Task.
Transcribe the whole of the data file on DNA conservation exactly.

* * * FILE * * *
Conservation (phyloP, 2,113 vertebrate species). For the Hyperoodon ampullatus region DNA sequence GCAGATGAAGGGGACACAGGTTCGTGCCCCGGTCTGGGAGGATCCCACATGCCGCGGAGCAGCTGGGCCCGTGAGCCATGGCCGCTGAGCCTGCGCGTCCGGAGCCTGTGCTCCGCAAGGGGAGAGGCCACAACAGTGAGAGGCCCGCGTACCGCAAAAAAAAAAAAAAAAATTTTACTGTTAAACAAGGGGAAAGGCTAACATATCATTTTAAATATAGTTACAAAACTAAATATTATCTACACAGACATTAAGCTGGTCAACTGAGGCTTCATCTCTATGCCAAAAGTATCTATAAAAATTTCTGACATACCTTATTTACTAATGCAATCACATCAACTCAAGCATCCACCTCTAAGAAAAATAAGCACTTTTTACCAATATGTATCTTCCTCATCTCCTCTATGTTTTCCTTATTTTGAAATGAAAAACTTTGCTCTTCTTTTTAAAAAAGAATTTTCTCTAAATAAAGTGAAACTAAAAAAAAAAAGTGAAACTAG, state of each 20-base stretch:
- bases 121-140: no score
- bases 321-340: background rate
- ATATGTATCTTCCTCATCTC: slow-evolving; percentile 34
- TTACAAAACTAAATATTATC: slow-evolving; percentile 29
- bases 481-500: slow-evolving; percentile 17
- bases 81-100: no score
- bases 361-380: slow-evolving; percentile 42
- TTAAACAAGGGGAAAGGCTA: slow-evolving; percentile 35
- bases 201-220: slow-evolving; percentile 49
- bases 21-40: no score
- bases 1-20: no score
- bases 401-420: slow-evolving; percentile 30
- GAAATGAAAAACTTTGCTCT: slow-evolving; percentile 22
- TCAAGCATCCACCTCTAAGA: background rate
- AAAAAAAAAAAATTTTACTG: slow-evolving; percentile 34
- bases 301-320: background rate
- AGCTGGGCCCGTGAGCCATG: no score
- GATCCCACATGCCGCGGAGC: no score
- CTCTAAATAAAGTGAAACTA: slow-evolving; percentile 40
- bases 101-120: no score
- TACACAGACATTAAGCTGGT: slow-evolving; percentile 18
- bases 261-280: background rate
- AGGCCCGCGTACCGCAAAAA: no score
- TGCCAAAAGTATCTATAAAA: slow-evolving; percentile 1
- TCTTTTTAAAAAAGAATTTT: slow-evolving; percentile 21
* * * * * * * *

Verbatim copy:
Conservation (phyloP, 2,113 vertebrate species). For the Hyperoodon ampullatus region DNA sequence GCAGATGAAGGGGACACAGGTTCGTGCCCCGGTCTGGGAGGATCCCACATGCCGCGGAGCAGCTGGGCCCGTGAGCCATGGCCGCTGAGCCTGCGCGTCCGGAGCCTGTGCTCCGCAAGGGGAGAGGCCACAACAGTGAGAGGCCCGCGTACCGCAAAAAAAAAAAAAAAAATTTTACTGTTAAACAAGGGGAAAGGCTAACATATCATTTTAAATATAGTTACAAAACTAAATATTATCTACACAGACATTAAGCTGGTCAACTGAGGCTTCATCTCTATGCCAAAAGTATCTATAAAAATTTCTGACATACCTTATTTACTAATGCAATCACATCAACTCAAGCATCCACCTCTAAGAAAAATAAGCACTTTTTACCAATATGTATCTTCCTCATCTCCTCTATGTTTTCCTTATTTTGAAATGAAAAACTTTGCTCTTCTTTTTAAAAAAGAATTTTCTCTAAATAAAGTGAAACTAAAAAAAAAAAGTGAAACTAG, state of each 20-base stretch:
- bases 121-140: no score
- bases 321-340: background rate
- ATATGTATCTTCCTCATCTC: slow-evolving; percentile 34
- TTACAAAACTAAATATTATC: slow-evolving; percentile 29
- bases 481-500: slow-evolving; percentile 17
- bases 81-100: no score
- bases 361-380: slow-evolving; percentile 42
- TTAAACAAGGGGAAAGGCTA: slow-evolving; percentile 35
- bases 201-220: slow-evolving; percentile 49
- bases 21-40: no score
- bases 1-20: no score
- bases 401-420: slow-evolving; percentile 30
- GAAATGAAAAACTTTGCTCT: slow-evolving; percentile 22
- TCAAGCATCCACCTCTAAGA: background rate
- AAAAAAAAAAAATTTTACTG: slow-evolving; percentile 34
- bases 301-320: background rate
- AGCTGGGCCCGTGAGCCATG: no score
- GATCCCACATGCCGCGGAGC: no score
- CTCTAAATAAAGTGAAACTA: slow-evolving; percentile 40
- bases 101-120: no score
- TACACAGACATTAAGCTGGT: slow-evolving; percentile 18
- bases 261-280: background rate
- AGGCCCGCGTACCGCAAAAA: no score
- TGCCAAAAGTATCTATAAAA: slow-evolving; percentile 1
- TCTTTTTAAAAAAGAATTTT: slow-evolving; percentile 21